20 terms

Digestive System


Terms in this set (...)

Teeth are the organs of chewing, which is also known as mastication.
Teeth cut, tear and grind food in the mouth, enabling it to be mixed with saliva (from the salivary glands) effectively and therefore swallowed more easily. The actions performed by teeth are all a form of mechanical digestion.
A watery liquid secreted into the mouth by glands, providing lubrication for chewing and swallowing, and aiding digestion. It contains water, mucus, and enzymes.
A muscular organ in the mouth that can taste and mix food with saliva, and push the food into the esophagus.
A muscular tube that connects the mouth to the stomach.
A muscular sac that physically and chemically breaks down food.
The first part of the small intestine. It is involved in both the chemical digestion of food and its absorption into the blood stream.
small intestine
A winding tightly folded tube about 7m long that connects the stomach to the large intestine. Most of the food a person consumes is digested and absorbed in this organ.
large intestine
About 2 m long and twice the diameter of the small intestine. This organ accepts food remains from the small intestine, removes water, and stores and removes waste from the body.
A short tube at the end of the large intestine where waste material is compressed into a solid form before being eliminated.
salivary glands
A group of glands found under and behind the tongue and beneath the jaw that releases saliva continually as well as in response to the thought, sight, smell, or presence of food.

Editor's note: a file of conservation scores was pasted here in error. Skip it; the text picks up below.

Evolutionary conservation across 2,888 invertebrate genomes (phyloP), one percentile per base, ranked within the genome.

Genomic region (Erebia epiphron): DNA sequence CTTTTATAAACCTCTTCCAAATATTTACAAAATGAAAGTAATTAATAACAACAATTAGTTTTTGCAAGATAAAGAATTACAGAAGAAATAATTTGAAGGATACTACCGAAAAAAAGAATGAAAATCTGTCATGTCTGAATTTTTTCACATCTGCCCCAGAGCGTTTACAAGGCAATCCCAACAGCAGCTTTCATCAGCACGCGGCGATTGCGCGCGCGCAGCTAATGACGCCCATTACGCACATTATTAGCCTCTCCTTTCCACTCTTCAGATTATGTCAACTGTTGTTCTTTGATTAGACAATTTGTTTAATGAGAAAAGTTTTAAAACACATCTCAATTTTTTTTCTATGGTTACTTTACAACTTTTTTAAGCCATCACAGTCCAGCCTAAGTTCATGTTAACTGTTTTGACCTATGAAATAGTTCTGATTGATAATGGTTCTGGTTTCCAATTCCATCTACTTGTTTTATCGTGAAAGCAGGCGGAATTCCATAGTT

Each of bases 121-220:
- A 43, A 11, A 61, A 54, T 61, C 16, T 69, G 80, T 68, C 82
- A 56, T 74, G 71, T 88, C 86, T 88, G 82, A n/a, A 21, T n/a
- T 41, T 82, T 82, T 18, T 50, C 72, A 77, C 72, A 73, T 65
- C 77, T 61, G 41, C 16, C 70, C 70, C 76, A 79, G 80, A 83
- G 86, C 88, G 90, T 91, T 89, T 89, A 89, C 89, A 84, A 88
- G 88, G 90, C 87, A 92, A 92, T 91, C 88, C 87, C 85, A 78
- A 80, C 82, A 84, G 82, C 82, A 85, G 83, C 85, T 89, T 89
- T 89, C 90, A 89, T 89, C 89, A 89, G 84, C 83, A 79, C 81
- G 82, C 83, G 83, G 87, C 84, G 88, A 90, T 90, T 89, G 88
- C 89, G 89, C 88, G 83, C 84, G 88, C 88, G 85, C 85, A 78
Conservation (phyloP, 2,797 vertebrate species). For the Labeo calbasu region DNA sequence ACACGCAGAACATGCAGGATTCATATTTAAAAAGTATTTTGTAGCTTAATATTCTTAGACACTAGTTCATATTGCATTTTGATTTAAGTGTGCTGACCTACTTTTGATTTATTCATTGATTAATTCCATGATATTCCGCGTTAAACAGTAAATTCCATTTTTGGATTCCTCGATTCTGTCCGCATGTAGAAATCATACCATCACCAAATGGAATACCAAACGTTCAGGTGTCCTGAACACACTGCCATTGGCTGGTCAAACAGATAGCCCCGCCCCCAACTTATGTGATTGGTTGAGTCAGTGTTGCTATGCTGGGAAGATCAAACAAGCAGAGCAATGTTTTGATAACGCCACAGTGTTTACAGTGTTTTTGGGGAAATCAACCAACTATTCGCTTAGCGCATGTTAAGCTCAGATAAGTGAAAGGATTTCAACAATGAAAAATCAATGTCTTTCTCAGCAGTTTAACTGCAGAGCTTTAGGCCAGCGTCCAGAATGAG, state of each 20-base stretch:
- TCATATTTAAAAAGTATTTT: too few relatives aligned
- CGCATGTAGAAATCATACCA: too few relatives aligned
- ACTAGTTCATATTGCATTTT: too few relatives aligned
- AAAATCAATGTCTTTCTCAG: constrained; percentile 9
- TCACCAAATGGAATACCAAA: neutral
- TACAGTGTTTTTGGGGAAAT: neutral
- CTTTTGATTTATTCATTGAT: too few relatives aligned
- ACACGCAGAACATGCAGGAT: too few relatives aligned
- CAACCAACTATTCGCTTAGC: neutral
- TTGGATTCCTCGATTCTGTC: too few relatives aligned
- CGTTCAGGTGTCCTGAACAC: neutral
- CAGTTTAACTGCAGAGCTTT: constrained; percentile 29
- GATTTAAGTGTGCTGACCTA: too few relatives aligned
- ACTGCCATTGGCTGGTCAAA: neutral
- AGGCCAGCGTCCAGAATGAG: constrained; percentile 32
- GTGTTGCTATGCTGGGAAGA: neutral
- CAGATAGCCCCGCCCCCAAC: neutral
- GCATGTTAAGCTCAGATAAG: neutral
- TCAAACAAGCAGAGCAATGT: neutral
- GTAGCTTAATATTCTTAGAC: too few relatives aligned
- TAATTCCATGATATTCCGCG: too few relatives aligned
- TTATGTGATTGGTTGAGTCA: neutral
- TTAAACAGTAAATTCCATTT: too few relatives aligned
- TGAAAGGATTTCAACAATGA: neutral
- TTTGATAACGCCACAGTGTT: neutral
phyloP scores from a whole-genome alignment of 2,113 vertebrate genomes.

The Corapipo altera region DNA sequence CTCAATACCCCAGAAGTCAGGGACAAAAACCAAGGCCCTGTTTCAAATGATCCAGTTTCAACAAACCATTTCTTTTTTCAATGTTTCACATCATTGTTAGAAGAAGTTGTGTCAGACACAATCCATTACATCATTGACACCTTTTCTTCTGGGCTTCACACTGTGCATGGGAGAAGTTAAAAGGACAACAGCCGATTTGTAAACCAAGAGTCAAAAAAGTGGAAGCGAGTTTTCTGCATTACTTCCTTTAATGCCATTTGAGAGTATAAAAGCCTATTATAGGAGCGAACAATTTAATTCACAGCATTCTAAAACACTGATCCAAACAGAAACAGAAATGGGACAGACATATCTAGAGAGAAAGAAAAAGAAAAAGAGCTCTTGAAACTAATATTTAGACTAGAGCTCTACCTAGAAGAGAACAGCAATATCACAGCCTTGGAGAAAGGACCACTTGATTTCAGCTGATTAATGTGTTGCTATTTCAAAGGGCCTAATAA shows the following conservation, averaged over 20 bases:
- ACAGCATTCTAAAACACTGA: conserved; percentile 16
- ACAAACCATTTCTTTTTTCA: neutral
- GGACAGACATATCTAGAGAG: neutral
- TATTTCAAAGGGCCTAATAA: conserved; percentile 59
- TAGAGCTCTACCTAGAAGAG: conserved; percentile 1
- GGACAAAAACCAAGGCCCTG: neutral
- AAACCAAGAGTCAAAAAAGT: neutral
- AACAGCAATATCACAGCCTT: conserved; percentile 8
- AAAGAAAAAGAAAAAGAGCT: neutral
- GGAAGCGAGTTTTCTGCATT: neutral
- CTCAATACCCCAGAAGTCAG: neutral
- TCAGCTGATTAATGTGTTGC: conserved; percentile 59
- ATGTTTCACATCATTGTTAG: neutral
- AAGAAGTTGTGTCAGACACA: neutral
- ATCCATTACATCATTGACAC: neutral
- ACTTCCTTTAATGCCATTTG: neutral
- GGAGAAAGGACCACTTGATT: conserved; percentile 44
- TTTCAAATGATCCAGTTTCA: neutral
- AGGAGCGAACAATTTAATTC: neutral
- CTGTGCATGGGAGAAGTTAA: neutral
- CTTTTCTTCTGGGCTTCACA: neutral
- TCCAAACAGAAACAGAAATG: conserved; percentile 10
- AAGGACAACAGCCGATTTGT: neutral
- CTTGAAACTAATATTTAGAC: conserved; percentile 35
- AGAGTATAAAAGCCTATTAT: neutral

gall bladder
An organ that stores bile and releases it as needed into the small intestine.
A large dark red organ with multiple functions. One of is primary functions in the production of bile.
An organ of the digestive system with two roles. The first is to produce digestive enzymes which are delivered to the small intestine. The second is to secrete insulin into the bloodstream to help regulate blood glucose levels.
A substance produced by the liver that breaks up fat particles.
A muscular opening at the end of the rectum through which waste material is eliminated from the body.
A small, fingerlike extension off the large intestine; it contains a mass of white blood cells that contribute to immunity.
Fingerlike projections on the inner surface of the small intestine. The very large number of these projections increase the surface area so that nutrients can be easily absorbed into the blood stream.
Compounds in food that the body requires for proper growth, maintenance, and functioning
Unit of energy
muscle contractions